The Ethiopian military clashed with allegedly armed men involved in a deadly attack in the western Benishangul-Gumuz region, killing 42, seizing bows, arrows and other weapons, state-affiliated Fana TV reported Thursday.
The Ethiopian Human Rights Commission said Wednesday that more than 100 people have been killed in the latest massacre along ethnic lines in the western part of the country. The Amhara Mass Media Agency, affiliated with the country's Amhara region, in a separate report cited witnesses as saying the attack occurred early Wednesday in the Metekel zone of the Benishangul-Gumuz region, a day after Prime Minister Abiy Ahmed visited the region and spoke about the need to bring those responsible for recent attacks to justice.
It was not immediately clear who the attackers were, though the head of the National Movement of Amhara political party, Belete Molla, asserted that they were Gumuz militia members. The ruling party in the region, the Benishangul-Gumuz Prosperity Party, said in a statement that “armed bandits” had committed a “horrifying crime,” as reported by The Associated Press (AP).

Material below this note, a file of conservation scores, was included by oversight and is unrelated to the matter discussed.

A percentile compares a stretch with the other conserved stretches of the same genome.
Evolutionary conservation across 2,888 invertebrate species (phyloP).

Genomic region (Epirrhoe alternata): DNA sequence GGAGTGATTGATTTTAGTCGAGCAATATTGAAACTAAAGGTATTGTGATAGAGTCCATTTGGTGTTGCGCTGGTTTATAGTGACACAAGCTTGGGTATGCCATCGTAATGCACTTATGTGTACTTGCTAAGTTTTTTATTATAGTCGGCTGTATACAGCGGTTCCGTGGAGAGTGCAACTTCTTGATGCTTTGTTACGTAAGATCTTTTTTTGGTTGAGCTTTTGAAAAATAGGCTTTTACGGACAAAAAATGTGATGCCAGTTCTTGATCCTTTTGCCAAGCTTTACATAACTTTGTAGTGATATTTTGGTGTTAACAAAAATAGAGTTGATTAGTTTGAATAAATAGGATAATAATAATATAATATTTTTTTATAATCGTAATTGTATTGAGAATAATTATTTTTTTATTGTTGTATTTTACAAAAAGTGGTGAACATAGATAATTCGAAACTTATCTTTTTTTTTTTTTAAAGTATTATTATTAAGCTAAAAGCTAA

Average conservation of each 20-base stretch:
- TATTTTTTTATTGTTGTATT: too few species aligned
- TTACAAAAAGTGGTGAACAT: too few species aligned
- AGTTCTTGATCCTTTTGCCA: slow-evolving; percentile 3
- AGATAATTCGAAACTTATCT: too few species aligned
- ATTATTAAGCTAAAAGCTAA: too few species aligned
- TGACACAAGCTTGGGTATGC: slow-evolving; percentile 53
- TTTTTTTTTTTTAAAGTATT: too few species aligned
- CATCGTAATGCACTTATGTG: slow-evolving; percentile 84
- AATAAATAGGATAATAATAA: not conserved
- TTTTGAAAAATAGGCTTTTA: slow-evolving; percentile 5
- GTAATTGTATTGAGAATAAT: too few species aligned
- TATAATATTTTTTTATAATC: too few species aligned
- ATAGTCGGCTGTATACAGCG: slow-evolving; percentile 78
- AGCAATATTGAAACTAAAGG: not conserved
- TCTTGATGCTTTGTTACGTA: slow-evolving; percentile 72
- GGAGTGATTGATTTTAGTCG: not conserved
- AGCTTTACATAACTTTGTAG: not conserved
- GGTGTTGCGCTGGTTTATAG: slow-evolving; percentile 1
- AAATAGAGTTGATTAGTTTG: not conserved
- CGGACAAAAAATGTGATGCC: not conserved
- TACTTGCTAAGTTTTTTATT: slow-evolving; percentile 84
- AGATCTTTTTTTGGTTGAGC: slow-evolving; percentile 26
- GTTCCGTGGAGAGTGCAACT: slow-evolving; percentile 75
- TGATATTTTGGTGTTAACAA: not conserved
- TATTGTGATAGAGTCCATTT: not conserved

Amharas are the second most populous ethnic group in Ethiopia and have been targeted repeatedly in recent weeks. One rebel attack on Nov. 1 in the far western Oromia region killed at least 54 people, according to Amnesty International.
An attack in the Benishangul-Gumuz region in early October killed at least 14 civilians, according to a security official. It followed similar deadly attacks in September that also displaced over 300 people, leading the Ethiopian Human Rights Commission to say it was deeply alarmed.
Earlier on Thursday, Abiy wrote on his Twitter that "the government, to solve the root causes of the problem, has deployed a necessary force” in the region bordering Sudan.
“The massacre of civilians in Benishangul-Gumuz region is very tragic,” he added, according to Reuters.
Ethiopia has been grappling with outbreaks of violence since Abiy was appointed in 2018 and accelerated democratic reforms that loosened the state's iron grip on regional rivalries. Fana TV reported Thursday that the government's military had killed "42 anti-peace elements", without saying when the clash took place or identifying the armed men. It said the armed group had taken part in Wednesday's attack in Bulen county, citing regional officials.
The state-run Ethiopian News Agency (ENA) reported that five senior officials, including a state minister of the federal government, have been arrested in connection with security issues in Benishangul-Gumuz.
In a separate part of the country, Ethiopia's military has been fighting rebels in the separate northern Tigray region for more than six weeks in a conflict that has displaced more than 950,000 people. The deployment of federal troops there has led to fears of a security vacuum in other restive regions.
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